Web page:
Implementation analysis of block cipher components and structures

Xiao, Lu (2003) Implementation analysis of block cipher components and structures. Doctoral (PhD) thesis, Memorial University of Newfoundland.

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This thesis analyzes the implementation and performance characterization of symmetric key block ciphers. In particular, we study block ciphers which consist of Substitution-boxes (S-boxes) and Maximum Distance Separable (MDS) mappings. New mechanisms are proposed to evaluate the performance of block ciphers in terms of complexity and security for both hardware and software implementations. Configured with parameterized components, many cipher cases are derived from two cipher structures, a nested Substitution-Permutation Network (SPN) and a class of Feistel networks. In our study of each case, the hardware complexity and speed are evaluated by considering a gate network consisting of one- or two-input logic gates, which is suitable for an Application-Specific Integrated Circuit (ASIC) realization. The software complexity (in terms of both speed and memory requirements) is evaluated through table lookup implementations, which is a classical approach used for fast software implementations. The results of the complexity evaluation are verified with implementations using 0.18 μm and 0.35 μm CMOS technologies for hardware and C/C++ compilers for software. Cipher security, in the form of resistance to differential and linear attacks, is used to normalize the performance in the analysis. Because the discussed structures are similar to many existing ciphers such as the Advanced Encryption Standard (AES) and Camellia, this mechanism enables us to study the efficiency of existing and new ciphers through a wide comparison of security, performance, and implementation methods. -- In addition to differential and linear cryptanalysis, we also examine integral, eXtended Sparse Linearization (XSL), and power attacks that may be applied to block ciphers. The XSL attack is discussed with respect to its effectiveness on the various studied cipher structures. Finally, a simple power analysis attack is implemented on Camellia's key schedule in the circumstance where the processor leaks Hamming weight information and the influence of the attack on the design of key schedules is explored.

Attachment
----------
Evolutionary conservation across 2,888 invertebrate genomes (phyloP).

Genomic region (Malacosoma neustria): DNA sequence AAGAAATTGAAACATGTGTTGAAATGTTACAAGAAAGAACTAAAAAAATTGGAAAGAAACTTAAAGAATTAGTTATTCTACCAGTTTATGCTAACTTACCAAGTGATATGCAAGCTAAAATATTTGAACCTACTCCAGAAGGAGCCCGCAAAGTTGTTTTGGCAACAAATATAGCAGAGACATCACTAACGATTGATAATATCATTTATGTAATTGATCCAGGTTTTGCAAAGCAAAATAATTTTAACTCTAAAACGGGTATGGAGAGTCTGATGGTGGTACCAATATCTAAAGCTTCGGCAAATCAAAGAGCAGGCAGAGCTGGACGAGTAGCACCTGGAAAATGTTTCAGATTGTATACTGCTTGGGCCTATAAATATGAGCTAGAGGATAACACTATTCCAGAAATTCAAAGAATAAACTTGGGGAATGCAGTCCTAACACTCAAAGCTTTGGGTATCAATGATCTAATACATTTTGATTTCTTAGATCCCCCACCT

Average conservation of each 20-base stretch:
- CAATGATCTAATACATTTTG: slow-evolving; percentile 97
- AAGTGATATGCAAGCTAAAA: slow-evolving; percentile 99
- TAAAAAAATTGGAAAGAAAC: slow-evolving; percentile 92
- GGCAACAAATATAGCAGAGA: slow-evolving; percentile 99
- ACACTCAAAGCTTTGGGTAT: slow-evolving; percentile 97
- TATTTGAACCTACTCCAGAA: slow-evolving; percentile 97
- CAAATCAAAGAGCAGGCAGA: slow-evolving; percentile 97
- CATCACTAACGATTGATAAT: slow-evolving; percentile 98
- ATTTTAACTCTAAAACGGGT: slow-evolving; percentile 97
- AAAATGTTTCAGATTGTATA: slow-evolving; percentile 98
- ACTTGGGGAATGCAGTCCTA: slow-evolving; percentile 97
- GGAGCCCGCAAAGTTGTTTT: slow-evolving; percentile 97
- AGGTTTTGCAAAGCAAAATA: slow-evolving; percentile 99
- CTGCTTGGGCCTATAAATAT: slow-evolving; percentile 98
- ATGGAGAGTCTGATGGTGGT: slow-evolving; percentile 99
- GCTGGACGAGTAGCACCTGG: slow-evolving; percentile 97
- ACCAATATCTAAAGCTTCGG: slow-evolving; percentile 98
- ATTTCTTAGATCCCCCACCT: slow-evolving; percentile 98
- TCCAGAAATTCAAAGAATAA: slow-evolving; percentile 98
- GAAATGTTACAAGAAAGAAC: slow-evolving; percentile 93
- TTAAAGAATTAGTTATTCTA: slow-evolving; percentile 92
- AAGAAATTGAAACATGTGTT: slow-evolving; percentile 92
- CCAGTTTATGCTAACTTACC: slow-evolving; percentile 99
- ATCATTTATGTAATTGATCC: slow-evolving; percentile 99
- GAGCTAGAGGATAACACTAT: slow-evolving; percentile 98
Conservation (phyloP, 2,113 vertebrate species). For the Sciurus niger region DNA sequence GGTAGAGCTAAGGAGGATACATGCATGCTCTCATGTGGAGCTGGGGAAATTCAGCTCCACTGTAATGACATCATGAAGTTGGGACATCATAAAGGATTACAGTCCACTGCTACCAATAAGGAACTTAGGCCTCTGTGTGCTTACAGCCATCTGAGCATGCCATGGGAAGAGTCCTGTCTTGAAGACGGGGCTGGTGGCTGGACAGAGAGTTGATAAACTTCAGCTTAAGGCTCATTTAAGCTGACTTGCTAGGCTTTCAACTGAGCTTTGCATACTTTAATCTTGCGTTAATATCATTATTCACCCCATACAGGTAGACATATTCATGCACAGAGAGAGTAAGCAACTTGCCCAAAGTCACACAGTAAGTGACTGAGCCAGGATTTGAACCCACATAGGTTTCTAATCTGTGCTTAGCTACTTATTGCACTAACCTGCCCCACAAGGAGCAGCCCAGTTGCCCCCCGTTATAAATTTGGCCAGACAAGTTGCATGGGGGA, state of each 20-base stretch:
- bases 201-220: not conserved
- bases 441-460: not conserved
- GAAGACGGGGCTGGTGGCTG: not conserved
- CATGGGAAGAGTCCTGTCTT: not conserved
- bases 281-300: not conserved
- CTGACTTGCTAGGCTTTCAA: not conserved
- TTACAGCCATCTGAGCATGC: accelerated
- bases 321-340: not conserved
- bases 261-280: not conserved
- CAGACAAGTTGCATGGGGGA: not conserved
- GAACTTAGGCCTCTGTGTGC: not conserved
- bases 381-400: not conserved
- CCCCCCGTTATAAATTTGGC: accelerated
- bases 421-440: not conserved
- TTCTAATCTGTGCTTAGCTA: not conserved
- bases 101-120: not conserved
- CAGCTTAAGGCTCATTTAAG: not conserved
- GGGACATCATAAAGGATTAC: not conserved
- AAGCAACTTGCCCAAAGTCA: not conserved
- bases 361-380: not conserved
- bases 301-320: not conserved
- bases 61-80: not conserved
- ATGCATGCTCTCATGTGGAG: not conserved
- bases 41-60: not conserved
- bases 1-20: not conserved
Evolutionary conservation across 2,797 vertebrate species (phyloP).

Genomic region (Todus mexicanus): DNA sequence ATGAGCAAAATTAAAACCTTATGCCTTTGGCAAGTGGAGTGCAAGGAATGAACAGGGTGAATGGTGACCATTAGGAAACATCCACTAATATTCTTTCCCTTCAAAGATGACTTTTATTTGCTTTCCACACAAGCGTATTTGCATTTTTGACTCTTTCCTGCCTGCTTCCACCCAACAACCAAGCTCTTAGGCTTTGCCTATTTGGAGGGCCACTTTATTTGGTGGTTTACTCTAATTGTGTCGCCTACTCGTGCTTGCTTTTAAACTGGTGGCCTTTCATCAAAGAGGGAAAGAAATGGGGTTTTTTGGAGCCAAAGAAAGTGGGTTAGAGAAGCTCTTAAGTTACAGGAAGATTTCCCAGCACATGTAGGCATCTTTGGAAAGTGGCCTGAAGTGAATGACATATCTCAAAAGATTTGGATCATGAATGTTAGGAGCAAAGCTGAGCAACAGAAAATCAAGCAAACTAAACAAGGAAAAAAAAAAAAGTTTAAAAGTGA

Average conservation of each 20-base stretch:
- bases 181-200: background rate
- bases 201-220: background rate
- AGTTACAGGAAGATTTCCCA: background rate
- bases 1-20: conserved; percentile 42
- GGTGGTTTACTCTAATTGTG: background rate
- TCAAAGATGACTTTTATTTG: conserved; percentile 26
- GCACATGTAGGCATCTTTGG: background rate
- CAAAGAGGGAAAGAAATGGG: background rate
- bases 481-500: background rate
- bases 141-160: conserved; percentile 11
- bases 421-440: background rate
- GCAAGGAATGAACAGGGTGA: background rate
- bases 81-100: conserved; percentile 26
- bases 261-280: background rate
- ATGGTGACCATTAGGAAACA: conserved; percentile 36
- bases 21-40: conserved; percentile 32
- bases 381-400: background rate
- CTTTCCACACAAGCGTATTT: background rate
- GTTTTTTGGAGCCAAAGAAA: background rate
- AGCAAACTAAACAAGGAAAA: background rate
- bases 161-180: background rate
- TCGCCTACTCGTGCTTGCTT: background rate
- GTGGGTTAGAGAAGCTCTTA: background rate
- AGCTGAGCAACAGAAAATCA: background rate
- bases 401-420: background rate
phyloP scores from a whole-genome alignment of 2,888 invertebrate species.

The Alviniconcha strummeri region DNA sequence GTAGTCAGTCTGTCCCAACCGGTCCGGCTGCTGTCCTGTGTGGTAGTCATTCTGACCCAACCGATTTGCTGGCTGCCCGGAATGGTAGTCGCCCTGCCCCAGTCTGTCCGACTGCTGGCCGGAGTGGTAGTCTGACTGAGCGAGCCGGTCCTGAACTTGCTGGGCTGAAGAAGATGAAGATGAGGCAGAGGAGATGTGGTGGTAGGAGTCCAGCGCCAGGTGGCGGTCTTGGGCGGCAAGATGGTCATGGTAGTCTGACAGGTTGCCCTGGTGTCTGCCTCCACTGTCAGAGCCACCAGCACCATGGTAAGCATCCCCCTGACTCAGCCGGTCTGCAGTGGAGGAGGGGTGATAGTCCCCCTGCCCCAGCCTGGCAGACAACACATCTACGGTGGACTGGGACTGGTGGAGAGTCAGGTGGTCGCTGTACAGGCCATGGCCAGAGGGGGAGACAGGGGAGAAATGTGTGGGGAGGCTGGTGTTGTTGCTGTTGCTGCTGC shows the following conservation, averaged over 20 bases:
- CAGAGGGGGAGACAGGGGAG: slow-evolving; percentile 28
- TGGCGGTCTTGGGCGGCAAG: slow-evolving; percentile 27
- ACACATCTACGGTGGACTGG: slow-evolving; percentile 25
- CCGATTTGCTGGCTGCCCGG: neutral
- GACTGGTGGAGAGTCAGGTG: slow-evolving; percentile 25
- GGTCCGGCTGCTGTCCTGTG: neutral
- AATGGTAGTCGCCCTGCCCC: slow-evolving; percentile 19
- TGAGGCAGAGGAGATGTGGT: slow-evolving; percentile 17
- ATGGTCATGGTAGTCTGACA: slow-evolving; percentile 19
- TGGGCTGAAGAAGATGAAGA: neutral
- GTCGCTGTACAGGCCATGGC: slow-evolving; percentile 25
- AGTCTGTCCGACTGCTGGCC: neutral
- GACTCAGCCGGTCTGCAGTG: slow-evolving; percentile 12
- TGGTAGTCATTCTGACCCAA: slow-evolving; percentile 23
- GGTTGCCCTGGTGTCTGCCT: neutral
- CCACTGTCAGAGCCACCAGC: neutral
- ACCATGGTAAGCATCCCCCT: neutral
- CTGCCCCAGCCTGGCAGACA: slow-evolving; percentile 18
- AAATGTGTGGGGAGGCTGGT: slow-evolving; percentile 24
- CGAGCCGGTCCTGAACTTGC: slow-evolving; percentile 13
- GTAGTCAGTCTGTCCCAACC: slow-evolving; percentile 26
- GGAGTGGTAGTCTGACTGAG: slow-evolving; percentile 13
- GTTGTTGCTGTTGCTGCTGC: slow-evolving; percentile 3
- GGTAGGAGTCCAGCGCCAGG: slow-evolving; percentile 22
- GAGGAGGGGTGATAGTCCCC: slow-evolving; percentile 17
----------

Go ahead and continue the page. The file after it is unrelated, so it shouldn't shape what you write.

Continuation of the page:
Item Type: Thesis (Doctoral (PhD))
Item ID: 9977
Additional Information: Bibliography: leaves 151-165.
Department(s): Engineering and Applied Science, Faculty of
Date: 2003
Date Type: Submission
Library of Congress Subject Heading: Ciphers; Data encryption (Computer science)

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